# 11-Solved problem 4-5-How to design a steel beam?

## Solved Problem 4-5-How To Design A Steel Beam?

### Solved Problem 4-5-How To Design A Steel Beam? Video.

For the solved Solved problem 4-5. A Simply supported beam of grade 50 steel is laterally braced at 4 Ft intervals, the length of the beam was not given, and the bracings are indicated by X marks as an indication of lateral bracings.

If the beam is subjected to a uniform factored bending moment of 270 Ft-kips (LRFD), this moment is the Ultimate load estimated already as LRFD, or 180 Ft-kips -ASD, allowable strength design, the given Cb value =1.

Determine (a) the lightest adequate W shape. That was a part of the video with a subtitle and a closed caption in English.

### A Solved problem 4-5.

A solved problem 4-5 from Prof. Alan Williams‘s Structural Engineering Reference Manual.

### Design of beam according to LRFD for part a.

Part a includes the lightest adequate W section for design. We have to identify which region That w section is located according to bracing. This is a design problem for which, the distance between bracing for a beam is Lb < Lp. After the design, we will get the Lb value from the next step 3.

For the LRFD design:
1-Estimate the preliminary Zx value by considering that φbMn=Mult, since Mn=ZxFy.

We can get the plastic section modulus Zx= Mult /(φb*Fy). We go to table 3-2, where sections are sorted by Zx, and select the first bold section which Zx > Zx.

2- from table 3-2, we get the section W16x 40, that has Zx =73.0 inch3 >72.0 inch3, which is the preliminary value for Zx.
We can get the bracing length required from table 3-2 at the plastic stage Lp and lr value.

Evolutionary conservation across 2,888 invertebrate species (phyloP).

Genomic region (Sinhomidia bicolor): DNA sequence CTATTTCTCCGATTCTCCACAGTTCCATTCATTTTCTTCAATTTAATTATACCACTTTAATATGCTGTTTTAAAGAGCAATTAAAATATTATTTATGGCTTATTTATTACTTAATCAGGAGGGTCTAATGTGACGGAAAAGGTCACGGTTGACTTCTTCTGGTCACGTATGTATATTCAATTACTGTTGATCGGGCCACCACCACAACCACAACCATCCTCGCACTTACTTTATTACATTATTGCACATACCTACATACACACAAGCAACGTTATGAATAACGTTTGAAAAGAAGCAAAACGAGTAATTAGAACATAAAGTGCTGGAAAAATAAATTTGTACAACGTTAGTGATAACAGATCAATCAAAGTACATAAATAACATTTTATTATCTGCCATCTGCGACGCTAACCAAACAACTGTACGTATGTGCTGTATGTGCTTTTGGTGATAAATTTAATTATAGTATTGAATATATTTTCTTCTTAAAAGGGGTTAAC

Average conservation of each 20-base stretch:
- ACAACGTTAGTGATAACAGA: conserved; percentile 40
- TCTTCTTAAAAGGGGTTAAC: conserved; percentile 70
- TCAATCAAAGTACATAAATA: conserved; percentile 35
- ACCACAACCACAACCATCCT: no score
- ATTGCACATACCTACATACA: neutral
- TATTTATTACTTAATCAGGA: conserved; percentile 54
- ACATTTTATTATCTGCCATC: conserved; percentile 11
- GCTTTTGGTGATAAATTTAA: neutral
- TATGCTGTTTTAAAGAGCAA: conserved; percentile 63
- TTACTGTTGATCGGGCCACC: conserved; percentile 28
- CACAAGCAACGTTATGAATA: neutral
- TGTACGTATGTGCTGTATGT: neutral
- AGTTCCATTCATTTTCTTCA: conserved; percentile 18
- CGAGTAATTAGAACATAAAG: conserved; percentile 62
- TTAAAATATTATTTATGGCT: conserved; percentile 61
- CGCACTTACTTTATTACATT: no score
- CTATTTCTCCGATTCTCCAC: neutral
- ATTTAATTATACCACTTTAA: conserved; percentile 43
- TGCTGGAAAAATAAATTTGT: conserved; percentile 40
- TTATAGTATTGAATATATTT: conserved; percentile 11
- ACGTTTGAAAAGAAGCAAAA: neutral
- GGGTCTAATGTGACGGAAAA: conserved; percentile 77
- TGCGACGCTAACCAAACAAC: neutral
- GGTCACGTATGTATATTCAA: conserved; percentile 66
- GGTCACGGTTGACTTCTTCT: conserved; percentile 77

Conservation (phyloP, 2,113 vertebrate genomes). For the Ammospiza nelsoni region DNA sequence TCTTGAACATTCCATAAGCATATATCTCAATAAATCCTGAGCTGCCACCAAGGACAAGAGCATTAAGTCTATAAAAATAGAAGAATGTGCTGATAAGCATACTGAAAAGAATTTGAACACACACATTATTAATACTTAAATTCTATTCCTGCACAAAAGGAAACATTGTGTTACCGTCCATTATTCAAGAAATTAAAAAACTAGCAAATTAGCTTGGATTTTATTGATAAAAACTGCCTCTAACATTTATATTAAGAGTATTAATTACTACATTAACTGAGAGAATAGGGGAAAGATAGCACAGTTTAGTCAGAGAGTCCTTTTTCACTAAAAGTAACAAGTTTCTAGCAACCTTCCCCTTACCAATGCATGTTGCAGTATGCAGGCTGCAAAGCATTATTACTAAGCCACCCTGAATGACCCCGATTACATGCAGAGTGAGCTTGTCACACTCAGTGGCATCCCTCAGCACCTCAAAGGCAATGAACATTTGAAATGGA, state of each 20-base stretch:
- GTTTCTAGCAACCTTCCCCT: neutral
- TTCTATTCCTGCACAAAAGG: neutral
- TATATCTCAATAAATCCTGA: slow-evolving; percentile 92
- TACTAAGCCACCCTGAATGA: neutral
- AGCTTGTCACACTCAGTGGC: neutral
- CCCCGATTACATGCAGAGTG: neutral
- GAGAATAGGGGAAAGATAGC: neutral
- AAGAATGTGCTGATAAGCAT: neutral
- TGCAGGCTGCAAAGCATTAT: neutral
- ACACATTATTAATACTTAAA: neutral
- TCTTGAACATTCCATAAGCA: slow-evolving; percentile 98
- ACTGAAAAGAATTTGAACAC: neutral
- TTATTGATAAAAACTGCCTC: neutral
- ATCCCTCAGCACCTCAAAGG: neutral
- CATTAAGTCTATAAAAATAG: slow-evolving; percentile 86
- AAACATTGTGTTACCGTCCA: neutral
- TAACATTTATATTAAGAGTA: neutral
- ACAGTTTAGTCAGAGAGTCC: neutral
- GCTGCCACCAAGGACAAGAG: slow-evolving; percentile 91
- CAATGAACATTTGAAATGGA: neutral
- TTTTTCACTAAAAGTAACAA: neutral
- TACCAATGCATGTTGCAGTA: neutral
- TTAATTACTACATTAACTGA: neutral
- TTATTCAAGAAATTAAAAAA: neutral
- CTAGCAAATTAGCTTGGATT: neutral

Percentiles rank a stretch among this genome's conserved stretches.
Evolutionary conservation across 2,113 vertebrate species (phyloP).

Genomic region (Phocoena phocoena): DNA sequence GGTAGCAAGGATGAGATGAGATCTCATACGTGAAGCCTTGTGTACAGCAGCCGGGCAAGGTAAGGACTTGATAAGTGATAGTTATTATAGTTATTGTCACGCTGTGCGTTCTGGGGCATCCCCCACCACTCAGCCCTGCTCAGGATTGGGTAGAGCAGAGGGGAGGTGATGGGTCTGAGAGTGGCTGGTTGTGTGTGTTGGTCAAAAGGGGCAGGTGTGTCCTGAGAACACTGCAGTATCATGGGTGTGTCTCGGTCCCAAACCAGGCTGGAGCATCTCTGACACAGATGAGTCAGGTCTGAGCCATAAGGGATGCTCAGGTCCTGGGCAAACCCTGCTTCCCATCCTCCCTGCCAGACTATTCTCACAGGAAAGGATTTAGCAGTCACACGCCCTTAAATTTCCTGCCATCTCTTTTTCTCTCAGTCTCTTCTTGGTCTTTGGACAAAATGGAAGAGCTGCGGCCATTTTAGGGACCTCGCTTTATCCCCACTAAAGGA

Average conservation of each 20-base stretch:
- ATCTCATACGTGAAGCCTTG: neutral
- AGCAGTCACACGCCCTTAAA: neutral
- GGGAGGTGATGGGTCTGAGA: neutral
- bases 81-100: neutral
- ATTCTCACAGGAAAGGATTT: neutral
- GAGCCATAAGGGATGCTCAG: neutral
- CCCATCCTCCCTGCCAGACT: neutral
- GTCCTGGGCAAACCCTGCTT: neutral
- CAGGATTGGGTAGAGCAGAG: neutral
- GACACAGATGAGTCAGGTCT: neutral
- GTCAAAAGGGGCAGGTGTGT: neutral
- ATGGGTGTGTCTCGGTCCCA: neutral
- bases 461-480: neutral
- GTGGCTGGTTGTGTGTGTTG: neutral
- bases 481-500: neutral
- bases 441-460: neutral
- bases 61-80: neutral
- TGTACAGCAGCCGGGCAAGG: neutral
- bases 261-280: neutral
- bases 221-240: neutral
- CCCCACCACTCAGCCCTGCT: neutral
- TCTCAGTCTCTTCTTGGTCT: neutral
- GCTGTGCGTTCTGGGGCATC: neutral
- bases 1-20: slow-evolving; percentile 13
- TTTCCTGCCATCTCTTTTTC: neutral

This is a reminder of the Graph of Mn and the bracing distance and the different zones.

If we wish to check Lp value.  Lp can be estimated from the relevant formula  Lp=ry* (300/sqrt(Fy)), but we need to have ry value.

3- From table 1-1 get the Sx value, ry for the selected section, and apply the equation of LP=ry*300/sqrt( Fy) or from table 3-2 for Fy is equal to 50 ksi.

4- Since the given bracing length Lb is smaller than Lp, the section is compact,  φb*Mn= φb*Zx*Fy, to be divided by 12 to get the value in Ft-kips-LRFD. we get the φb*Mn=274 ft.kips. The same value φb*Mn can be obtained from Table 3-2, as we can see from the next slide.

### Design of beam according to ASD for part a.

The ASD calculation is shown in the next slide, here are the following steps to implement:
1-Get a preliminary Zx value by considering that (1//Ω)*Mn=Mtotal, since Mn=Zx*Fy.

We can get Zx= Mtotal /(1/Ω)*Fy). 2-From table 3-2, select the lightest w section, that gives Zx>Zx preliminary.
The selected W section is W16x40, Zx of the selected section=73.00 inch3, which is >72.144 inch3 as per requirement.

2- From table 3-2, we get the section W16x 40 that has Zx =73.0 inch3 >72.0 inch3, the preliminary value for Zx.

We can get the bracing length required from table 3-2 at the plastic stage Lp. Lp can be estimated from the relevant formula  Lp=ry* (300/sqrt(Fy)), but we need to have ry value.

3- From table 1-1 get the Sx value, ry for the selected section, and apply the equation of LP=ry*300/sqrt(Fy), or from table 3-2.

4- Since the given bracing length Lb is smaller than Lp, the section is compact,  (1/ Ω)*Mn = (1/ Ω)*Zx*Fy, to be divided by 12 to get the value in Ft-kips-ASD.
5- Check that the estimate (1/ Ω)*Mn is >=total moment Mt.

The same value (1/ Ω)*Mn can be obtained from table 3-2, as we can see from the next slide.

### Design of beam according to LRFD for part b.

This is part b, W shape with minimum depth,  as per LRFD.

For the selection is based on the minimum depth.
We will select W10x60 since the depth is smaller < depth of W 16×40 as shown in the next slide, then check that the φb*Mn> Mult.

### Design of beam according to ASD for part b.

This is part b, W shape with minimum depth,  as per ASD,  for the selection based on the minimum depth.
We will select W10x60 since the depth is smaller < depth of W 16×40 as shown in the next slide, then check that the (1/ Ω)*Mn > Mt.

This is the pdf file used for the illustration of this post.